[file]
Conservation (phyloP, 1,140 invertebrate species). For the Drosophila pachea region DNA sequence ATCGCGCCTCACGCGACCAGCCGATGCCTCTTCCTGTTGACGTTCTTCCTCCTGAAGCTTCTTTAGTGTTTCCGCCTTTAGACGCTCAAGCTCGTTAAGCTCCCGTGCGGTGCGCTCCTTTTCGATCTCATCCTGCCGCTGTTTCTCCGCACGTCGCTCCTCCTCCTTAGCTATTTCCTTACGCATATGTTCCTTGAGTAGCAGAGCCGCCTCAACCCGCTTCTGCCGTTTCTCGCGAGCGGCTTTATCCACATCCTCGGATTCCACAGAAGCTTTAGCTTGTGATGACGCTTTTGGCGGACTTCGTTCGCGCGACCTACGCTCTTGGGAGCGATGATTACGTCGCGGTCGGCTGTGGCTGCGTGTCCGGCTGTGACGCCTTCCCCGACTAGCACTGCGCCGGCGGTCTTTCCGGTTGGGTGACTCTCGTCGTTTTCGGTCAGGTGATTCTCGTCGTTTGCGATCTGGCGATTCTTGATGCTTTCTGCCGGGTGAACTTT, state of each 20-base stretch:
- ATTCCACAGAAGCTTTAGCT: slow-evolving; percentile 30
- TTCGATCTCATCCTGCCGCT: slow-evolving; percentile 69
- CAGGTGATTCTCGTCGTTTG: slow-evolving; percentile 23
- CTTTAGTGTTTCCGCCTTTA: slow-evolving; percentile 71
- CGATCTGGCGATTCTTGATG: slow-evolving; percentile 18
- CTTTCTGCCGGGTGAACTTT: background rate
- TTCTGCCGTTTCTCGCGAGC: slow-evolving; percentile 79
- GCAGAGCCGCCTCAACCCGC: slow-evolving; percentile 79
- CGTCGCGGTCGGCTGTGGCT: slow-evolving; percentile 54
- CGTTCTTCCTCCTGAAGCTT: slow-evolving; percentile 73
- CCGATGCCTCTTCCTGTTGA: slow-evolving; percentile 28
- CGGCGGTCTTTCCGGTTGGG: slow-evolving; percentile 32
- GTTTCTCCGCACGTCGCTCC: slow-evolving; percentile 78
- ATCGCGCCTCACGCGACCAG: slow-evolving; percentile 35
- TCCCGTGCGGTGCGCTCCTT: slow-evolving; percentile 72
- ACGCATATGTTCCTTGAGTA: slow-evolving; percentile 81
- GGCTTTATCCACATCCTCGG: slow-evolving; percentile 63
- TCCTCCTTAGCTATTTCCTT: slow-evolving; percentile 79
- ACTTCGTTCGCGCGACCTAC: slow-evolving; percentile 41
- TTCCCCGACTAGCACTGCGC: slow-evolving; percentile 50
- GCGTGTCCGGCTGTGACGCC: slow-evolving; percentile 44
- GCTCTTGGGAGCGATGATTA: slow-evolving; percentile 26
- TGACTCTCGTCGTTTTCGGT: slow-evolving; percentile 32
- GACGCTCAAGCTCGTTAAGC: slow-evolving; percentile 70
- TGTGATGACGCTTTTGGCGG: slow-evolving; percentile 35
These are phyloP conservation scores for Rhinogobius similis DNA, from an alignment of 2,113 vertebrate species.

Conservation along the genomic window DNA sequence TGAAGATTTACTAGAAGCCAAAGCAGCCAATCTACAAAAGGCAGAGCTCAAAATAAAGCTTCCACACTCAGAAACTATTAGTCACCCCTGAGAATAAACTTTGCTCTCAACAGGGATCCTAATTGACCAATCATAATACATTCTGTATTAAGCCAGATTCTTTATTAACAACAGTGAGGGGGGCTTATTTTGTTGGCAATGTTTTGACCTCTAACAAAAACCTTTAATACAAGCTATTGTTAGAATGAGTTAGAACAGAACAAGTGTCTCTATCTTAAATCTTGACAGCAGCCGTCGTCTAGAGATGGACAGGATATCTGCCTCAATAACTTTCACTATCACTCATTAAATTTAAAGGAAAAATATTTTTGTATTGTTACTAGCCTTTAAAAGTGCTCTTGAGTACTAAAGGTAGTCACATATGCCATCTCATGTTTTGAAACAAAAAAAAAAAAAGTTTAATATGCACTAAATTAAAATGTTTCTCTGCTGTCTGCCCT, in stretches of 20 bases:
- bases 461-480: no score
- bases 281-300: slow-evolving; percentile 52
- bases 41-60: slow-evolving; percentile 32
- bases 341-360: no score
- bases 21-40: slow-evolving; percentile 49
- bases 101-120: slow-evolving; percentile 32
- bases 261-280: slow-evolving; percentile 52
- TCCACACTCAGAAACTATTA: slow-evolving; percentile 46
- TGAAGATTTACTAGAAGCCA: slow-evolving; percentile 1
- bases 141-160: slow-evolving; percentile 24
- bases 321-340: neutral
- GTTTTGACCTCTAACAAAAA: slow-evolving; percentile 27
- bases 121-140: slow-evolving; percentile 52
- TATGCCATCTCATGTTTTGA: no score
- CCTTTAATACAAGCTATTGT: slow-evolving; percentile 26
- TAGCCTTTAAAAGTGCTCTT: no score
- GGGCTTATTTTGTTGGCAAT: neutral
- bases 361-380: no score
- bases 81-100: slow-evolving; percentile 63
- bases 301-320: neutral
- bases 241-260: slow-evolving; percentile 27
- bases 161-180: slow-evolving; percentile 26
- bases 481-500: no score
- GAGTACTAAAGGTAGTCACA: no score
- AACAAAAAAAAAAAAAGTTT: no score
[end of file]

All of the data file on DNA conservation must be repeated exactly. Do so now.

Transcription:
Conservation (phyloP, 1,140 invertebrate species). For the Drosophila pachea region DNA sequence ATCGCGCCTCACGCGACCAGCCGATGCCTCTTCCTGTTGACGTTCTTCCTCCTGAAGCTTCTTTAGTGTTTCCGCCTTTAGACGCTCAAGCTCGTTAAGCTCCCGTGCGGTGCGCTCCTTTTCGATCTCATCCTGCCGCTGTTTCTCCGCACGTCGCTCCTCCTCCTTAGCTATTTCCTTACGCATATGTTCCTTGAGTAGCAGAGCCGCCTCAACCCGCTTCTGCCGTTTCTCGCGAGCGGCTTTATCCACATCCTCGGATTCCACAGAAGCTTTAGCTTGTGATGACGCTTTTGGCGGACTTCGTTCGCGCGACCTACGCTCTTGGGAGCGATGATTACGTCGCGGTCGGCTGTGGCTGCGTGTCCGGCTGTGACGCCTTCCCCGACTAGCACTGCGCCGGCGGTCTTTCCGGTTGGGTGACTCTCGTCGTTTTCGGTCAGGTGATTCTCGTCGTTTGCGATCTGGCGATTCTTGATGCTTTCTGCCGGGTGAACTTT, state of each 20-base stretch:
- ATTCCACAGAAGCTTTAGCT: slow-evolving; percentile 30
- TTCGATCTCATCCTGCCGCT: slow-evolving; percentile 69
- CAGGTGATTCTCGTCGTTTG: slow-evolving; percentile 23
- CTTTAGTGTTTCCGCCTTTA: slow-evolving; percentile 71
- CGATCTGGCGATTCTTGATG: slow-evolving; percentile 18
- CTTTCTGCCGGGTGAACTTT: background rate
- TTCTGCCGTTTCTCGCGAGC: slow-evolving; percentile 79
- GCAGAGCCGCCTCAACCCGC: slow-evolving; percentile 79
- CGTCGCGGTCGGCTGTGGCT: slow-evolving; percentile 54
- CGTTCTTCCTCCTGAAGCTT: slow-evolving; percentile 73
- CCGATGCCTCTTCCTGTTGA: slow-evolving; percentile 28
- CGGCGGTCTTTCCGGTTGGG: slow-evolving; percentile 32
- GTTTCTCCGCACGTCGCTCC: slow-evolving; percentile 78
- ATCGCGCCTCACGCGACCAG: slow-evolving; percentile 35
- TCCCGTGCGGTGCGCTCCTT: slow-evolving; percentile 72
- ACGCATATGTTCCTTGAGTA: slow-evolving; percentile 81
- GGCTTTATCCACATCCTCGG: slow-evolving; percentile 63
- TCCTCCTTAGCTATTTCCTT: slow-evolving; percentile 79
- ACTTCGTTCGCGCGACCTAC: slow-evolving; percentile 41
- TTCCCCGACTAGCACTGCGC: slow-evolving; percentile 50
- GCGTGTCCGGCTGTGACGCC: slow-evolving; percentile 44
- GCTCTTGGGAGCGATGATTA: slow-evolving; percentile 26
- TGACTCTCGTCGTTTTCGGT: slow-evolving; percentile 32
- GACGCTCAAGCTCGTTAAGC: slow-evolving; percentile 70
- TGTGATGACGCTTTTGGCGG: slow-evolving; percentile 35
These are phyloP conservation scores for Rhinogobius similis DNA, from an alignment of 2,113 vertebrate species.

Conservation along the genomic window DNA sequence TGAAGATTTACTAGAAGCCAAAGCAGCCAATCTACAAAAGGCAGAGCTCAAAATAAAGCTTCCACACTCAGAAACTATTAGTCACCCCTGAGAATAAACTTTGCTCTCAACAGGGATCCTAATTGACCAATCATAATACATTCTGTATTAAGCCAGATTCTTTATTAACAACAGTGAGGGGGGCTTATTTTGTTGGCAATGTTTTGACCTCTAACAAAAACCTTTAATACAAGCTATTGTTAGAATGAGTTAGAACAGAACAAGTGTCTCTATCTTAAATCTTGACAGCAGCCGTCGTCTAGAGATGGACAGGATATCTGCCTCAATAACTTTCACTATCACTCATTAAATTTAAAGGAAAAATATTTTTGTATTGTTACTAGCCTTTAAAAGTGCTCTTGAGTACTAAAGGTAGTCACATATGCCATCTCATGTTTTGAAACAAAAAAAAAAAAAGTTTAATATGCACTAAATTAAAATGTTTCTCTGCTGTCTGCCCT, in stretches of 20 bases:
- bases 461-480: no score
- bases 281-300: slow-evolving; percentile 52
- bases 41-60: slow-evolving; percentile 32
- bases 341-360: no score
- bases 21-40: slow-evolving; percentile 49
- bases 101-120: slow-evolving; percentile 32
- bases 261-280: slow-evolving; percentile 52
- TCCACACTCAGAAACTATTA: slow-evolving; percentile 46
- TGAAGATTTACTAGAAGCCA: slow-evolving; percentile 1
- bases 141-160: slow-evolving; percentile 24
- bases 321-340: neutral
- GTTTTGACCTCTAACAAAAA: slow-evolving; percentile 27
- bases 121-140: slow-evolving; percentile 52
- TATGCCATCTCATGTTTTGA: no score
- CCTTTAATACAAGCTATTGT: slow-evolving; percentile 26
- TAGCCTTTAAAAGTGCTCTT: no score
- GGGCTTATTTTGTTGGCAAT: neutral
- bases 361-380: no score
- bases 81-100: slow-evolving; percentile 63
- bases 301-320: neutral
- bases 241-260: slow-evolving; percentile 27
- bases 161-180: slow-evolving; percentile 26
- bases 481-500: no score
- GAGTACTAAAGGTAGTCACA: no score
- AACAAAAAAAAAAAAAGTTT: no score